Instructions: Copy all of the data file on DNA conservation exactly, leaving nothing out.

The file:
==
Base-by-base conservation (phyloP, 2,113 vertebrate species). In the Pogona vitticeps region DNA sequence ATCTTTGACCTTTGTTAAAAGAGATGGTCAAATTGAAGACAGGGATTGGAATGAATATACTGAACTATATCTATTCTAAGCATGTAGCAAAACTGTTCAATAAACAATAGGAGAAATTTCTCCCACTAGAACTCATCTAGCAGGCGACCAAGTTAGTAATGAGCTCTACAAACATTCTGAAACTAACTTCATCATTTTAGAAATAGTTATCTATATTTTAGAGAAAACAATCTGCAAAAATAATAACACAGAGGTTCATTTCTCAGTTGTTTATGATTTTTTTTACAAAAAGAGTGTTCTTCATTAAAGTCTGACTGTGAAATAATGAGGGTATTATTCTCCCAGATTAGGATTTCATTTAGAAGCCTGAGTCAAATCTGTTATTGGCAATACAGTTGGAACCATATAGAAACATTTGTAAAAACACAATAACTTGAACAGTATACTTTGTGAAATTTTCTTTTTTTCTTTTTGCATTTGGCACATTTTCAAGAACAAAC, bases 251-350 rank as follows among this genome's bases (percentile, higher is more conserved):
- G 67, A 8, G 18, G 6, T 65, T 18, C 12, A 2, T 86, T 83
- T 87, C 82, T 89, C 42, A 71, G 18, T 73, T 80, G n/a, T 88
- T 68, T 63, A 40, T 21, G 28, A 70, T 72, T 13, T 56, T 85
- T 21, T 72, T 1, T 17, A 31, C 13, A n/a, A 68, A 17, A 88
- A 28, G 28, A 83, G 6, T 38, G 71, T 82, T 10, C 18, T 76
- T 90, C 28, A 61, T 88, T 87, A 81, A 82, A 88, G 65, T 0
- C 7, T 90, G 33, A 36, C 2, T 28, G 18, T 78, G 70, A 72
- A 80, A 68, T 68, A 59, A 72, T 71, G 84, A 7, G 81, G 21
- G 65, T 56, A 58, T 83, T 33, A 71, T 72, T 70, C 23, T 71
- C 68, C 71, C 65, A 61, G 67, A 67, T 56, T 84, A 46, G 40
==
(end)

Base-by-base conservation (phyloP, 2,113 vertebrate species). In the Pogona vitticeps region DNA sequence ATCTTTGACCTTTGTTAAAAGAGATGGTCAAATTGAAGACAGGGATTGGAATGAATATACTGAACTATATCTATTCTAAGCATGTAGCAAAACTGTTCAATAAACAATAGGAGAAATTTCTCCCACTAGAACTCATCTAGCAGGCGACCAAGTTAGTAATGAGCTCTACAAACATTCTGAAACTAACTTCATCATTTTAGAAATAGTTATCTATATTTTAGAGAAAACAATCTGCAAAAATAATAACACAGAGGTTCATTTCTCAGTTGTTTATGATTTTTTTTACAAAAAGAGTGTTCTTCATTAAAGTCTGACTGTGAAATAATGAGGGTATTATTCTCCCAGATTAGGATTTCATTTAGAAGCCTGAGTCAAATCTGTTATTGGCAATACAGTTGGAACCATATAGAAACATTTGTAAAAACACAATAACTTGAACAGTATACTTTGTGAAATTTTCTTTTTTTCTTTTTGCATTTGGCACATTTTCAAGAACAAAC, bases 251-350 rank as follows among this genome's bases (percentile, higher is more conserved):
- G 67, A 8, G 18, G 6, T 65, T 18, C 12, A 2, T 86, T 83
- T 87, C 82, T 89, C 42, A 71, G 18, T 73, T 80, G n/a, T 88
- T 68, T 63, A 40, T 21, G 28, A 70, T 72, T 13, T 56, T 85
- T 21, T 72, T 1, T 17, A 31, C 13, A n/a, A 68, A 17, A 88
- A 28, G 28, A 83, G 6, T 38, G 71, T 82, T 10, C 18, T 76
- T 90, C 28, A 61, T 88, T 87, A 81, A 82, A 88, G 65, T 0
- C 7, T 90, G 33, A 36, C 2, T 28, G 18, T 78, G 70, A 72
- A 80, A 68, T 68, A 59, A 72, T 71, G 84, A 7, G 81, G 21
- G 65, T 56, A 58, T 83, T 33, A 71, T 72, T 70, C 23, T 71
- C 68, C 71, C 65, A 61, G 67, A 67, T 56, T 84, A 46, G 40